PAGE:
When ‘Catch-22’ was first published, Evelyn Waugh said that those who claimed it was a novel were “mistaken”, instead arguing the book was “a collection of sketches — often repetitious — totally without structure.”
Yet what Waugh couldn’t (or perhaps didn’t want) to see at the time, was that Heller’s work was actually the product of acute compositional rigour – with all the pieces, scenes, characters and events interlinking and joined together in a clear narrative. That the book might appear to be very much post-structural and jumbled, was, it seems entirely the point. Indeed, for evidence, we have Heller’s own handwritten outline (which you can view both at the top of this article and here below). You can also find a more legible version here.
The outline’s grid presents the events of the story in chronological order, as the novel itself certainly doesn’t. The rows of its vertical axis run from early 1944 at the top to December 1944 at the bottom, and the columns of its horizontal axis lists the book’s major characters. They include the protagonist John Yossarian, Air Force bombardier; the “poor and rustic” Orr; Colonel Cathcart, a “Harvard graduate with a cigarette holder,” and Major Major, who “looks like Henry Fonda.” Within this matrix Heller kept track of what should happen to which characters when, at the time of which events of the real war.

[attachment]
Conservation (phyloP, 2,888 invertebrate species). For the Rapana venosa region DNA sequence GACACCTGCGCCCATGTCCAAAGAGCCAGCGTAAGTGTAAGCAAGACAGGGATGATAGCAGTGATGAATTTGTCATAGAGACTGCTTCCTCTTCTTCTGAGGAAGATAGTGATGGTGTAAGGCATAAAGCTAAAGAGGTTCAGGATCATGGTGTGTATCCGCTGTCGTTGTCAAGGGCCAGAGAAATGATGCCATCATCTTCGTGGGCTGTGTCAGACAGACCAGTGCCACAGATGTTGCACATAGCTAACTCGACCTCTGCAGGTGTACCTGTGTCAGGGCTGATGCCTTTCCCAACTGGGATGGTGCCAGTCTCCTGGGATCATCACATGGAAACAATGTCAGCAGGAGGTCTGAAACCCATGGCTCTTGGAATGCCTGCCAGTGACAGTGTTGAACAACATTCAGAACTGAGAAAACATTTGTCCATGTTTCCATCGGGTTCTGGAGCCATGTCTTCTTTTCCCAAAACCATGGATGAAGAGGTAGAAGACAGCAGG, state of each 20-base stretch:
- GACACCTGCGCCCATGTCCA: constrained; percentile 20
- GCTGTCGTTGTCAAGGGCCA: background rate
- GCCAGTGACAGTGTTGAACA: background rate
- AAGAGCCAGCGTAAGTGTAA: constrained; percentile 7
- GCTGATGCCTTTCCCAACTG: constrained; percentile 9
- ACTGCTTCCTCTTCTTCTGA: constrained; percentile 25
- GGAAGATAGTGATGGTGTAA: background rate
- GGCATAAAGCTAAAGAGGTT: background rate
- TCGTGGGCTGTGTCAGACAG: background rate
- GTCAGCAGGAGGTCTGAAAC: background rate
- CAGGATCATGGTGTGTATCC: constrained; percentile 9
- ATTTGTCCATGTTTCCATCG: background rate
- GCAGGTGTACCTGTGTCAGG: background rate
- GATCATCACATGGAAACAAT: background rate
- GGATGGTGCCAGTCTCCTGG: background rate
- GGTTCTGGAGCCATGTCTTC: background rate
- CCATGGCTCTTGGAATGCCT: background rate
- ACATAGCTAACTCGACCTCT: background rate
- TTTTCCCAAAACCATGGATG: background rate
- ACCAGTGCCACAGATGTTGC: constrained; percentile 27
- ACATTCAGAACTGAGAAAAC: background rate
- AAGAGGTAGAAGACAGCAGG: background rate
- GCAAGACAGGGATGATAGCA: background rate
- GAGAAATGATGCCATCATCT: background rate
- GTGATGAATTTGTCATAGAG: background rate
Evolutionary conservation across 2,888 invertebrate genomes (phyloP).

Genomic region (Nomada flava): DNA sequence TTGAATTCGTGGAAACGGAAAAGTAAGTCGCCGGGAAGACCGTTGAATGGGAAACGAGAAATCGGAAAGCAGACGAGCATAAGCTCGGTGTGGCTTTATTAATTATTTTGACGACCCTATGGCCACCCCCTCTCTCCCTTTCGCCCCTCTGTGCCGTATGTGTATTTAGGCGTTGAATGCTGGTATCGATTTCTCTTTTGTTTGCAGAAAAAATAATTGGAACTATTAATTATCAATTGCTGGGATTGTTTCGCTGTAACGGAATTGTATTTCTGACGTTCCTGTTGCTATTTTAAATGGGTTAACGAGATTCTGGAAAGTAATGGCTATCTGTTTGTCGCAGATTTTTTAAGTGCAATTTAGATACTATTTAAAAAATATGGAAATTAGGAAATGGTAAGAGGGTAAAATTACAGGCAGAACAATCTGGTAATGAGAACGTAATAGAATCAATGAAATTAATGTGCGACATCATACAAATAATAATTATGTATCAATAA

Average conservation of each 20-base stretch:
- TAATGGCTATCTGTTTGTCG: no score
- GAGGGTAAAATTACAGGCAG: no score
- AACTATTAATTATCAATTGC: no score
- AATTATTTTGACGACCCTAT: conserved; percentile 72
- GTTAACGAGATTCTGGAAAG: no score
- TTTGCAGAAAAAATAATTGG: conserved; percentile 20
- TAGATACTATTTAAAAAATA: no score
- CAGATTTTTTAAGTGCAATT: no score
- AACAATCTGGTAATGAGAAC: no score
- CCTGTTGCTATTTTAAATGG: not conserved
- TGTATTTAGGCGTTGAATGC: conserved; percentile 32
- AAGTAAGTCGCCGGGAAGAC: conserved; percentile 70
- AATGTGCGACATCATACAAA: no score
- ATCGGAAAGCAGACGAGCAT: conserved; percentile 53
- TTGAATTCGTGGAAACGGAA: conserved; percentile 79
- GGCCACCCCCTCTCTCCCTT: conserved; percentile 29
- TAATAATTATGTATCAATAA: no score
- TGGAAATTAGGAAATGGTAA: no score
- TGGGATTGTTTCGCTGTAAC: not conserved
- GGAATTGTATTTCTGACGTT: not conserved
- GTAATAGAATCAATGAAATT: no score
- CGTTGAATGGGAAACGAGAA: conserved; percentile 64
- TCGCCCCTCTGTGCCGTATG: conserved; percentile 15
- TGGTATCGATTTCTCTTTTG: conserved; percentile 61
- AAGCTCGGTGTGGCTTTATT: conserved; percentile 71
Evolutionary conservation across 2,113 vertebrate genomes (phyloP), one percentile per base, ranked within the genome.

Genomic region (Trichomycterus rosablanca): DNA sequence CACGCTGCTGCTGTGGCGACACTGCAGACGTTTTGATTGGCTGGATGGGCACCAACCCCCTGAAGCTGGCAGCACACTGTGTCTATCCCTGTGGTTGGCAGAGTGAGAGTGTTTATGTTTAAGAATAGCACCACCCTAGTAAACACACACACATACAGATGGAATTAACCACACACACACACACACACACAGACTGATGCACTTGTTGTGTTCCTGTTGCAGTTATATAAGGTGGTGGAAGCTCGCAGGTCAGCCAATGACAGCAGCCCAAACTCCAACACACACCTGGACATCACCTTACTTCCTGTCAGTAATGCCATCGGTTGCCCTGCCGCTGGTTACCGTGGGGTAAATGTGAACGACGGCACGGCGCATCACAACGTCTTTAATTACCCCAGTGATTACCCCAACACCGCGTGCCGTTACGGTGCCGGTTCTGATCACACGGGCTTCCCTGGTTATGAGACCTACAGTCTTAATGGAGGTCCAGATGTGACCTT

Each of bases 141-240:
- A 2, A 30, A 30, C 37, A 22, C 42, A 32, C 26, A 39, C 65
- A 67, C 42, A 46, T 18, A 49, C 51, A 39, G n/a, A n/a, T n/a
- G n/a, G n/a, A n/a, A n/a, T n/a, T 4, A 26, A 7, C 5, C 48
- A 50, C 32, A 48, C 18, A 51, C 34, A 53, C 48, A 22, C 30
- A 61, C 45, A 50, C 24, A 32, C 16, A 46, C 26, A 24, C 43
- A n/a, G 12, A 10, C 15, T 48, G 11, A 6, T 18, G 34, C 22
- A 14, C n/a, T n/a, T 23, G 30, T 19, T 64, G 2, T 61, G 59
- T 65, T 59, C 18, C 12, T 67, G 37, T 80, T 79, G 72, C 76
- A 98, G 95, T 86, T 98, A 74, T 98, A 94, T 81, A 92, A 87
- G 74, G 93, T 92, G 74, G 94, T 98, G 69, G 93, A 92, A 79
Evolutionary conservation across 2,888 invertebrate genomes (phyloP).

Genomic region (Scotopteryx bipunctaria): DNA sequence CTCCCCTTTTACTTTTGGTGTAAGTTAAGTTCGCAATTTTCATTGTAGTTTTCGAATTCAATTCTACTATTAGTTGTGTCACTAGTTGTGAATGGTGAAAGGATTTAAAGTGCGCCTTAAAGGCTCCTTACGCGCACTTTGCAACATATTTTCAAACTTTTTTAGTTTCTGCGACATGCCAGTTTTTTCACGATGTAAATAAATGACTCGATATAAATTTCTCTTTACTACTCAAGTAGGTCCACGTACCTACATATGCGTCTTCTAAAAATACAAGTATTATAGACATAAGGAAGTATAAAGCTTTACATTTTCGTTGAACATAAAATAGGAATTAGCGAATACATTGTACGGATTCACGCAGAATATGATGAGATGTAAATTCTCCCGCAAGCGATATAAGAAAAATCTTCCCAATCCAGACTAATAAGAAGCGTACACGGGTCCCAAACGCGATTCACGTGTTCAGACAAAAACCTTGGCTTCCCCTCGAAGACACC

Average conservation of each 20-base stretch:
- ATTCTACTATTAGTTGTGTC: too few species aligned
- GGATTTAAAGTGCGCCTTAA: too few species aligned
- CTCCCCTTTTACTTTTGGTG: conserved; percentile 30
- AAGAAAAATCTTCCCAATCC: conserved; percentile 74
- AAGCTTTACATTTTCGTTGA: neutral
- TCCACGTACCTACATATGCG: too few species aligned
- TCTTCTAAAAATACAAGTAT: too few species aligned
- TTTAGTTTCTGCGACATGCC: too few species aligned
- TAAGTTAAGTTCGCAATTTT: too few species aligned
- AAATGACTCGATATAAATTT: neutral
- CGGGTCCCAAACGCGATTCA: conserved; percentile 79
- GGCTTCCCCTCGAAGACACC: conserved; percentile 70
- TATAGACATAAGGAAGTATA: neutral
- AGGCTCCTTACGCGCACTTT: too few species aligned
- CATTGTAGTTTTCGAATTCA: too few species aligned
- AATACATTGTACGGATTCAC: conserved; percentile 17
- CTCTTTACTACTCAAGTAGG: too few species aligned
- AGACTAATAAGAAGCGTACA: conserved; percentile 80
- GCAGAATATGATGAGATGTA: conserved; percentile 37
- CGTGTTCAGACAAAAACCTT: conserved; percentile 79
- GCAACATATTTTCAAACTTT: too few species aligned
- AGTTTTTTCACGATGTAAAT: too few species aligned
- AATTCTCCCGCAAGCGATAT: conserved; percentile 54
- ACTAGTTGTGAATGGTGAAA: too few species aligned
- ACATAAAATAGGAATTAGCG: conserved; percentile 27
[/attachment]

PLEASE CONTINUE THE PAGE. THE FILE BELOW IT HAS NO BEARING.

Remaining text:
The descriptions of events sketched on the outline range from the broadly comic (“Chaplain spies Yossarian naked in a tree and thinks it is a mystical vision”) to the cynical (“Milo justifies bombing the squadron in terms of free enterprise and the large profit he has made”) to the straightforwardly brutal (“Snowden is shot through the middle and dies”).
For fans of Heller’s work, this is a treasure trove of rich detail and insights into the author’s way of working. Yet it also provides a valuable resource for aspiring writers and students of literature. For here we have a pre-composition of narrative, and a clear guide on the importance of structure (even when you’re looking to create a piece of work that might appear otherwise free from it).
Looking at Heller’s handwritten outline, it’s also clear just how much thought has gone into the book’s plot, and why it is something to admire. Indeed, it’s easy to see why Guardian Reading group contributor Palfreyman described the book’s brilliant structure thus:
“I think of it as a helix, like the threading on a screw or bolt. Heller keeps us circling back to a seeming repetition of incidents and tropes and jokes until we get dizzy. But actually, almost imperceptibly, the way a screw goes forward even as you are actually turning it clockwise, the plot progresses – so that, towards the end, you begin to realise … all the repetitive jokes and themes … have been leading up to this.”
So, writers and readers, over to you. Do you spend your time plotting out (in meticulous detail) your novel’s structure? Or do you deconstruct the books you read in the same way Heller (pre-)constructed his own novel? Let us know in the comments below!